In Green-Younger, the court noted: "a growing number of courts, including our own, have recognized that fibromyalgia is a disabling impairment and that `there are no objective tests which can conclusively confirm the disease.'" Green-Younger, 335 F.3d at 108 ((Noting Preston v. Sec. of Health and Human Servs., 854 F.2d 815, 818 (6th Cir.1988) and listing cases from other circuits). Joint swelling is not a symptom of fibromyalgia and, therefore, its absence is no indication that the plaintiff's condition is not disabling. Sarchet v. Chater, 78 F.3d 305, 306 (7th Cir.1996).

Turning now to the instant appeal, we find Dr. Becker's treatment notes somewhat sparse and his assessment potentially contradictory. However, given the nature of fibromyalgia and the chronology of the medical evidence of record, the ALJ does not identify valid contradictory evidence which would allow him to attribute no significant weight to Dr. Becker's opinion without seeking clarification or additional evidence. See, Newton, 209 F.3d at 453.

First, as discussed above, the ALJ cannot rely on the lack of objective evidence within Dr. Becker's notes and assessment because fibromyalgia does not exhibit objective symptoms nor can it be diagnosed with objective laboratory findings. Given the nature of the disease, Dr. Becker may properly rely on Plaintiff's subjective complaints.[3]

Regarding Plaintiff's fibromyalgia, the only medical evidence other than that of Dr. Becker cited by the ALJ is a consultative examination performed by Dr. G. Gupta in December of 1999.[4] The ALJ *477 notes that Dr. Gupta, a physician whose primary specialty is neurology and secondary specialty is internal medicine, (R. at 322), did not mention any trigger points.[5] (R. at 372.)

Dr. Gupta's report cannot be considered substantial evidence for several reasons. The examination was performed in December of 1999 and the ALJ recognized that assessments from 2000 are "outdated." (R. at 375.) This is underscored by the fact that Dr. Becker opined that Plaintiff was becoming "progressively worse" in May and November of 2001 and June of 2002. (R. at 476, 480-81.) Further, as the opinion of a consulting physician who does not specialize in rheumatology, Dr. Gupta's report is entitled to less weight than that of the treating specialist. See Kelley, 133 F.3d at 589.

As discussed above, the only somewhat objective diagnostic technique for fibromyalgia is the identification of eleven of eighteen trigger points, all of which may not be present at all times. In support of the ALJ's determination, Defendant cites the fact that the medical records do not indicate that Plaintiff had the requisite number of trigger points. (Doc. 15 at 3.)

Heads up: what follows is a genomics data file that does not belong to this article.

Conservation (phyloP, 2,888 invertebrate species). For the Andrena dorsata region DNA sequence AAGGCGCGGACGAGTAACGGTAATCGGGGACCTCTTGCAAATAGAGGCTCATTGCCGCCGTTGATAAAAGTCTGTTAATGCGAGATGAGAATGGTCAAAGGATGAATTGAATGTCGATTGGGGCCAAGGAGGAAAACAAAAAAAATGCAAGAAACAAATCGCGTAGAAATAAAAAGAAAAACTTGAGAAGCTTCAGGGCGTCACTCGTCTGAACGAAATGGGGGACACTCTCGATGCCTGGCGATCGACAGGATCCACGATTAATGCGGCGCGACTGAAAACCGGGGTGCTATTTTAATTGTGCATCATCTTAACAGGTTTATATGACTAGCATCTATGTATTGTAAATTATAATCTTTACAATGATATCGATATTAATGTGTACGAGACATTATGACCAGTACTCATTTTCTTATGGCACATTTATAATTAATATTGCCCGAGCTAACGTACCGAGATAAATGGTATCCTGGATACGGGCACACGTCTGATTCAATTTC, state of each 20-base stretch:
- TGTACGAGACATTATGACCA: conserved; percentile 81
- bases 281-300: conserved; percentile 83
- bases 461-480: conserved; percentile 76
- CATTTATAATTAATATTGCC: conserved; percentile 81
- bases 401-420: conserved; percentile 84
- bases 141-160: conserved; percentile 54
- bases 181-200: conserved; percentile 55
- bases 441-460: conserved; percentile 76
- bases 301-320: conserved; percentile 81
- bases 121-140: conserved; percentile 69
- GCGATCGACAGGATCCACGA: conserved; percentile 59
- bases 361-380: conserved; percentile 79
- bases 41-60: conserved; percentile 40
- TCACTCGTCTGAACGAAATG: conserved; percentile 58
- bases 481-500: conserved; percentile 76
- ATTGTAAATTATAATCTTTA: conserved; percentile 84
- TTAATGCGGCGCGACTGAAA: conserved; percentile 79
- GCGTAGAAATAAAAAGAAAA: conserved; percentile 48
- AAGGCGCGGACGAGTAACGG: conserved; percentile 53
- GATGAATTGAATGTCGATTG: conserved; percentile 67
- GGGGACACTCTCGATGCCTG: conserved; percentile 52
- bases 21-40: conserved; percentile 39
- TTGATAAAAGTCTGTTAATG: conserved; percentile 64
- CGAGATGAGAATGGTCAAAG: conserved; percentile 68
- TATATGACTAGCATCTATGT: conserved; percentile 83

First, we note that it is not for Defendant to make an after-the-fact argument to support the ALJ's decision. See, e.g., Fargnoli v. Massanari, 247 F.3d 34, 42 (3d Cir.2001). The analysis in Defendant's brief cannot substitute for the ALJ's analysis. Id. While the ALJ stated that Dr. Gupta, a consulting physician, did not mention any trigger points, the ALJ did not base her determination on trigger point findings.

Second, the trigger point evaluation is a tool used for the diagnosis of fibromyalgia. Here, the ALJ accepted Dr. Becker's diagnosis, finding that Plaintiff's fibromyalgia was severe: "[t]he medical evidence indicates that the claimant has fibromyalgia, thoracic outlet syndrome . . . and depression, impairments that are severe within the meaning of the regulations." (R. at 371.) It is contradictory to accept that Plaintiff has a severe condition and also argue that Plaintiff was improperly diagnosed with that condition.

Third, to the extent that the objective evidence does not show Plaintiff exhibited eleven of eighteen trigger points, Dr. Becker's assessment may be seen as internally inconsistent. In the "Fibromyalgia Interrogatory" completed on October 11, 2002, Dr. Becker answered "yes" to the question of whether his patient meets the American Rheumatology criteria for fibromyalgia, (R. at 482,), the standard which calls for eleven of eighteen trigger points. In another section of the report which sought identification of the location of tender points, Dr. Becker checked only eight sites.[6] (R. at 483.) However, this potential *478 inconsistency cannot serve as substantial evidence because the ALJ does not rely on it as a basis for her rejection of Dr. Becker's opinion. Further, Social Security regulations and guidance do not allow a possible inconsistency alone to be the basis for a non-disability finding. See infra p. 479 n. 8.

When we look at the ALJ's decision and the medical records as a whole, we find that no timely medical evidence contradicts Dr. Becker's opinion.[7] Although, as discussed previously, we find Dr. Becker's records sparse and potentially contradictory, these findings do not support a conclusion that the ALJ properly considered the treating physician's opinion or based her decision on substantial evidence. The ALJ "may not make speculative inferences from medical reports and may reject a treating physician's opinion outright only on the basis of contradictory medical evidence and not due to his or her own credibility judgments, speculation or lay opinion." Morales, 225 F.3d at 317.